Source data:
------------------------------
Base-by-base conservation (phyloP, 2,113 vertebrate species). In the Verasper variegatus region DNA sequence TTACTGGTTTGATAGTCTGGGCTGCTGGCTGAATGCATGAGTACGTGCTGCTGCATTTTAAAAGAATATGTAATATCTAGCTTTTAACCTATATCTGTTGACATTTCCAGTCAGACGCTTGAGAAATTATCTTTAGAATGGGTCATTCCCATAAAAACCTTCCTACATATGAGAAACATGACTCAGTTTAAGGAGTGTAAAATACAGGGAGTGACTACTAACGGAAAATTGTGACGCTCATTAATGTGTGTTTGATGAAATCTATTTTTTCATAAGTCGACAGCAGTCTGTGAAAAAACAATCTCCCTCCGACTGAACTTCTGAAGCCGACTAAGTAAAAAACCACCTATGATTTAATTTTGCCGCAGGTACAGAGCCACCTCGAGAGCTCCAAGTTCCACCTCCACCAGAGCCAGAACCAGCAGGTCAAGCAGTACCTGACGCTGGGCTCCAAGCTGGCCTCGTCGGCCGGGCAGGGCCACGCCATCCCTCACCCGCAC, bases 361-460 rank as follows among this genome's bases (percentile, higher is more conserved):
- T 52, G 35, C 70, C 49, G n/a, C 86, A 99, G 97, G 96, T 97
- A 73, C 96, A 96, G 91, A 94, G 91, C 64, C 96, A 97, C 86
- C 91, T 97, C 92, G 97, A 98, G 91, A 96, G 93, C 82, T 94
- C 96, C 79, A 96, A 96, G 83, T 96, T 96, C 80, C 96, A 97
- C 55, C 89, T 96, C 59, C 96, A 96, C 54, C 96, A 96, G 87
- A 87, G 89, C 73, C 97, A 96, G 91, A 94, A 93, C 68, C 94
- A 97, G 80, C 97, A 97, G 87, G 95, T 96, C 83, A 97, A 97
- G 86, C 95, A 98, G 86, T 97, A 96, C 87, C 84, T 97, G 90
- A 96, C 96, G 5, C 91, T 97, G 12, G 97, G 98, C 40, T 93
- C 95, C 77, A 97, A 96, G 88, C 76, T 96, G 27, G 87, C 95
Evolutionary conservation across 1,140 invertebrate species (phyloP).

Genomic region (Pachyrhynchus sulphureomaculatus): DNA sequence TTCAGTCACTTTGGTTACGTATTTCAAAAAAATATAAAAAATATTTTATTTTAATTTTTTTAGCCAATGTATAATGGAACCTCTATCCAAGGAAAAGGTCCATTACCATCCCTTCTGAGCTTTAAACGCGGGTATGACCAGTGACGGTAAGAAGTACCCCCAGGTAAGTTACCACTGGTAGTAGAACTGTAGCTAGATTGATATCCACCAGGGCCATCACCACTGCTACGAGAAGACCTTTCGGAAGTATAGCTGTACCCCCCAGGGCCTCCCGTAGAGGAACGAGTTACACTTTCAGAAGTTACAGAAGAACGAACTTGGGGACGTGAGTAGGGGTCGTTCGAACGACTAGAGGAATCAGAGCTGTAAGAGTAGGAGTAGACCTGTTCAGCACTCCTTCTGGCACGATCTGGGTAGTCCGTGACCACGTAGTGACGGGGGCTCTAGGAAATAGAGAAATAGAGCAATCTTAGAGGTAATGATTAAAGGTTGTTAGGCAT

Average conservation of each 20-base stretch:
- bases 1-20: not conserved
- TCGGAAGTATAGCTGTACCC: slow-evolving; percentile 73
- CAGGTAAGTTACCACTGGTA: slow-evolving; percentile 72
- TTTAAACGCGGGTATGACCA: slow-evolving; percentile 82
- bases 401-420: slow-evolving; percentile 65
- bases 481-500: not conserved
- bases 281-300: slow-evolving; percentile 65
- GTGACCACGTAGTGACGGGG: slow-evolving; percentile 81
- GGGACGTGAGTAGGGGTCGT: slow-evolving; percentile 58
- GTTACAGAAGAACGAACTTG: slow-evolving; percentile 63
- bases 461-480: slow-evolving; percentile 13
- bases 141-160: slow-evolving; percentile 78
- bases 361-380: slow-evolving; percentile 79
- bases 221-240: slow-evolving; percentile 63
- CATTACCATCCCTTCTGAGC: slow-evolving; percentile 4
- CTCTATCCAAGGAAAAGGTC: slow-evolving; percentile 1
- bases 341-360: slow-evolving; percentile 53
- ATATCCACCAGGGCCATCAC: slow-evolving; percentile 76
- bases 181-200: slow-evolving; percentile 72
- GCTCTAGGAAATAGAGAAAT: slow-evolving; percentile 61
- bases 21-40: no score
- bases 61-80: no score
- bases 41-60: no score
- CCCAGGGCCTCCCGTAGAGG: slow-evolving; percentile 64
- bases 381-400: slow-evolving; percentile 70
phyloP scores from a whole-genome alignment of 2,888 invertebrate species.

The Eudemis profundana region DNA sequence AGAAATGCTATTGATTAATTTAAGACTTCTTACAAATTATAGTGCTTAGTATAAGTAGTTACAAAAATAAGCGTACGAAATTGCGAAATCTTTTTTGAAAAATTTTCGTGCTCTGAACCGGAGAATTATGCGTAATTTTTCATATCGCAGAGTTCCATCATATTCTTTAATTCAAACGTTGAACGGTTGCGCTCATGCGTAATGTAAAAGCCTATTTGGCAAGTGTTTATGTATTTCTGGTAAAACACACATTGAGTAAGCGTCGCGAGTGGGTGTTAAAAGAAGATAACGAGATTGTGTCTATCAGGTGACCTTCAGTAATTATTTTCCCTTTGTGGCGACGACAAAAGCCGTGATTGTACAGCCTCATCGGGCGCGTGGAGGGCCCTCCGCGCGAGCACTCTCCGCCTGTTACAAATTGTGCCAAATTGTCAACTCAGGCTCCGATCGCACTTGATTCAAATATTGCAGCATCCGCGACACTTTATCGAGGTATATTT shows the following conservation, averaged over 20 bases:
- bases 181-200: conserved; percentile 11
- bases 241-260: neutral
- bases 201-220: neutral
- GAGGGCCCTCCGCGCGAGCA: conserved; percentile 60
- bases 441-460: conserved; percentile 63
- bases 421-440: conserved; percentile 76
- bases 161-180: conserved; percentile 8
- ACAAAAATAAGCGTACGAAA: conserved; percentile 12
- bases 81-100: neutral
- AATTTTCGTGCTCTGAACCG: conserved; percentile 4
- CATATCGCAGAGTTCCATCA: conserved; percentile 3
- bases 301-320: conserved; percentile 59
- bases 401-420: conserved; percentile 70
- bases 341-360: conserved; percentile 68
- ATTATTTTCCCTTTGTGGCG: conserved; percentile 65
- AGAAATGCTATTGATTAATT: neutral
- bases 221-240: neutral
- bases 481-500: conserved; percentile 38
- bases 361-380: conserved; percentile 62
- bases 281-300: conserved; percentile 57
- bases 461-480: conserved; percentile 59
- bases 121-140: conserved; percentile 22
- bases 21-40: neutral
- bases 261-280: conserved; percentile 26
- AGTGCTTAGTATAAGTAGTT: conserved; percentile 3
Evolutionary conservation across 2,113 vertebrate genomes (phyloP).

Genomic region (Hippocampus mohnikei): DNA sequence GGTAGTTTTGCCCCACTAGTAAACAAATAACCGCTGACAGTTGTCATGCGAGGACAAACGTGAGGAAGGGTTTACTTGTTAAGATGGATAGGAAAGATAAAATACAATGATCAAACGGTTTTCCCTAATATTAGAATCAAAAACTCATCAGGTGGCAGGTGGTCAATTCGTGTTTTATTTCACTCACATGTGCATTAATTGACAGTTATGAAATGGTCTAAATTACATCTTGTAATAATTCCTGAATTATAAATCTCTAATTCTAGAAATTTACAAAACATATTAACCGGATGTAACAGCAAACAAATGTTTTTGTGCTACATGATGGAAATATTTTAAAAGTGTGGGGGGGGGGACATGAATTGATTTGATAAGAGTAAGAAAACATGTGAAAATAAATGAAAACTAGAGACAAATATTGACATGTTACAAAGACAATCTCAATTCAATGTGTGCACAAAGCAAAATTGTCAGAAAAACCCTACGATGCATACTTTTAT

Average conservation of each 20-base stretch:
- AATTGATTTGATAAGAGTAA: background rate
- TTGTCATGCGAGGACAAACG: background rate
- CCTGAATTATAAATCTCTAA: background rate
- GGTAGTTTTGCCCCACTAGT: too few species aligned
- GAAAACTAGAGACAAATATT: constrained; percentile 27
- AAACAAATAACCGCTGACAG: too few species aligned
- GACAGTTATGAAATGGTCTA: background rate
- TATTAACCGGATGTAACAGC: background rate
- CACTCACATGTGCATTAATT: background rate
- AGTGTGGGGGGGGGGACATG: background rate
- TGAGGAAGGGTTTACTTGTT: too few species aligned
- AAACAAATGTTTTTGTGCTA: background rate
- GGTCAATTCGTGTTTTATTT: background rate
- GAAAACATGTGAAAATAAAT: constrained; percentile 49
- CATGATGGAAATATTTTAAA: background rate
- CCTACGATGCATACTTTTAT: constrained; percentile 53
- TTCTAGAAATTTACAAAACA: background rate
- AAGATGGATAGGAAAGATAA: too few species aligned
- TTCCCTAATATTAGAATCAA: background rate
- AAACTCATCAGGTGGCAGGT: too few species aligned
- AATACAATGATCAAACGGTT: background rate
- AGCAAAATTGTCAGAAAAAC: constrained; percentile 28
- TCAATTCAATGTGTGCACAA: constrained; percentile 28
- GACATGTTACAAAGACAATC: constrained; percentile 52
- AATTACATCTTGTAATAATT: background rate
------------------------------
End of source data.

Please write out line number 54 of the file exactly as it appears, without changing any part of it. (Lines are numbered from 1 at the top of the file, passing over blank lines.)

- bases 401-420: conserved; percentile 70